The time commitment to many may seem insurmountable, but when we really work together in a team environment, it’s very doable on nights and weekends. —Peter Belafsky, MD, MPH, PhD
Explore This IssueDecember 2019
The win–win situations are really what you have to build on and continue to grow, where two people engage in an endeavor, and both people benefit from that engagement, and it makes both people stronger. It’s developing a way to share equity fairly between two partners or to make sure everybody gets the appropriate amount of credit when they work on a project, or everybody’s up front and everyone knows that the time that they’re spending, they’re all going to get something that gives everybody a return on investment.
Peter Belafsky, MD, MPH, PhD, director of the Center for Voice & Swallowing at the University of California, Davis, is chief medical officer with VisiTube, which is developing a way to use endoscopy to place feeding tubes more safely and prevent deaths from misplacement in the lungs. The company is also developing a pump to help patients with PEG tubes deliver nutrition to themselves more easily and discreetly. He is also a co-founder of Reflux Gourmet, which has developed an all-natural alginate product to prevent and help with symptoms of acid reflux. In that venture, he has partnered with Ken Frank, a chef and also a reflux patient, and Ramon Franco, MD.
ENTtoday: Would you have become involved in entrepreneurship if not for the personal clinical observations that you felt would really help patients?
Dr. Belafsky: There’s no way. My passion in life is to treat patients and improve their health, well-being, and quality of life, and I just feel very fortunate to be in a part of the world where innovation is encouraged and promoted and supported…. I’m at an institution in a part of the country that says, ‘What do you need to see your idea through to completion?’ ‘What can we do to help?’”
ENTtoday: How have you been able to balance your clinical work with your entrepreneurial projects?
PB: We have the world’s knowledge base at our fingertips, immediately available on our mobile devices. So all of the time that would be spent on acquiring knowledge is now freed up for us to pursue other projects. If I see something in the clinic for a patient I’m not sure of, I can research that on the Internet in three minutes—whereas my parents’ generation would be in the library trying to pull articles and figure out how to help this person. Really, for us to succeed, our generation and our kids’ generation, it’s all about innovation and working in teams. So we’ve been able to develop these teams, and when we work together, the individual work is dramatically amplified by the productivity of the team.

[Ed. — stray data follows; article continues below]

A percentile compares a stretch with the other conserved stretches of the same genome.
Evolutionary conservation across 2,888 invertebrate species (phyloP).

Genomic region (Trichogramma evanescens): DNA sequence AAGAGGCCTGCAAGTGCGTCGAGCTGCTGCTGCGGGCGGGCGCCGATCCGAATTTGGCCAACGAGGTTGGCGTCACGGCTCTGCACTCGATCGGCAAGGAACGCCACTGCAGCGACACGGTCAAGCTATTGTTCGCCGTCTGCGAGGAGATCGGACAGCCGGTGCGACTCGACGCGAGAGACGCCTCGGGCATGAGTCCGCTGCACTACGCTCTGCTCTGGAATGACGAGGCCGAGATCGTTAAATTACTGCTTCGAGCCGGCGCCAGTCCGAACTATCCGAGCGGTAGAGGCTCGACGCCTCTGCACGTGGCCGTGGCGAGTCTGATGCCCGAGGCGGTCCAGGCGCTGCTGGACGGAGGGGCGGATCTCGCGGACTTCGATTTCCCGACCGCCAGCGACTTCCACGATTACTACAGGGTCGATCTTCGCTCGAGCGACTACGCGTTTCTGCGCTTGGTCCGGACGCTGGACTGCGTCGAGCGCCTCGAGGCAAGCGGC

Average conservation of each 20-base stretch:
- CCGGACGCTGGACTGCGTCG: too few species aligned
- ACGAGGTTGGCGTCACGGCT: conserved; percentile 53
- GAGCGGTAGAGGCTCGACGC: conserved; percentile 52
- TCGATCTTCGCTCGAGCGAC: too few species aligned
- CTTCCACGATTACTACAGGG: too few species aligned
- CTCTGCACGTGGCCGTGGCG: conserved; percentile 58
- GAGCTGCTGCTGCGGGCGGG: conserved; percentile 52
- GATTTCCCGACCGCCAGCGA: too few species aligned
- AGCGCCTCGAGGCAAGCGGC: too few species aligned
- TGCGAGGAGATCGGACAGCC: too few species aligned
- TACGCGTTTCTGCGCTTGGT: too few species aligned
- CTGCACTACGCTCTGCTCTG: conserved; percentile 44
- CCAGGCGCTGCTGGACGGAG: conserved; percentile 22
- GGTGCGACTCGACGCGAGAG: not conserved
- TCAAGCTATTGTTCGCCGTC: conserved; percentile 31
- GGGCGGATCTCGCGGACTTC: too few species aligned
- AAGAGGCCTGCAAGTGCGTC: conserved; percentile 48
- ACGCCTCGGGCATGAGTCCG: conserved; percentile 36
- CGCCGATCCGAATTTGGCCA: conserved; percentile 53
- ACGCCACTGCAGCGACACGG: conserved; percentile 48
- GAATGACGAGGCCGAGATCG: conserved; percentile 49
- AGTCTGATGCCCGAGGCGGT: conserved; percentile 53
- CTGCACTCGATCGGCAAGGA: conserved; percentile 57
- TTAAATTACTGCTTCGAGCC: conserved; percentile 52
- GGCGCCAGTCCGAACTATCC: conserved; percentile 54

The time commitment to many may seem insurmountable, but when we really work together in a team environment, it’s very doable on nights and weekends.
ENTtoday: How do you go about assessing the risk–benefit in these kinds of projects? How do you know when it’s worth going for it?
PB: I think there are a couple ways to evaluate this. The first is, what’s the risk to the patient for not doing it? Is somebody else going to do this? With our feeding tube company, I mean literally there are four people dying every year at every major medical center because a feeding tube is put blindly into their lung, and nutrition is being administered through that. The risk to the patient if we do nothing is death. So I’ve been fighting like heck to get this device to market because we can save somebody’s husband or save somebody’s child.
With regard to finances, it’s really just a matter of what resources you can devote to this, and I think that’s just an individualized notion. I’ve taken money out of my retirement on both (VisiTube) projects and haven’t earned a penny from either. I luckily have been pretty diligent about saving for my children’s college funds, but my retirement is definitely a risk. You just have to have faith in your mission and your team.
ENTtoday: What are some factors that might work against pursuing an entrepreneurial venture?
PB: Innovation is, in general, a game of the young. As you get older, your creativity persists and can even become more creative, and you can teach and promote creativity as you get older. But experience breeds out risk. So people come a long way to see me to take care of their swallowing problem because of my experience. They know that they’re going to expect a certain outcome, and I know what works, I know what doesn’t work. That experience leads me to be risk averse. When you’re earlier in your career, you don’t know what works and what doesn’t work, and a crazy idea is only crazy until it works. So you’re much more likely to try new things earlier in your career. As you get older, you need to force yourself to continuously innovate, and not just reinvent yourself, but to continuously reinvent the healthcare you’re delivering to improve outcomes and improve health.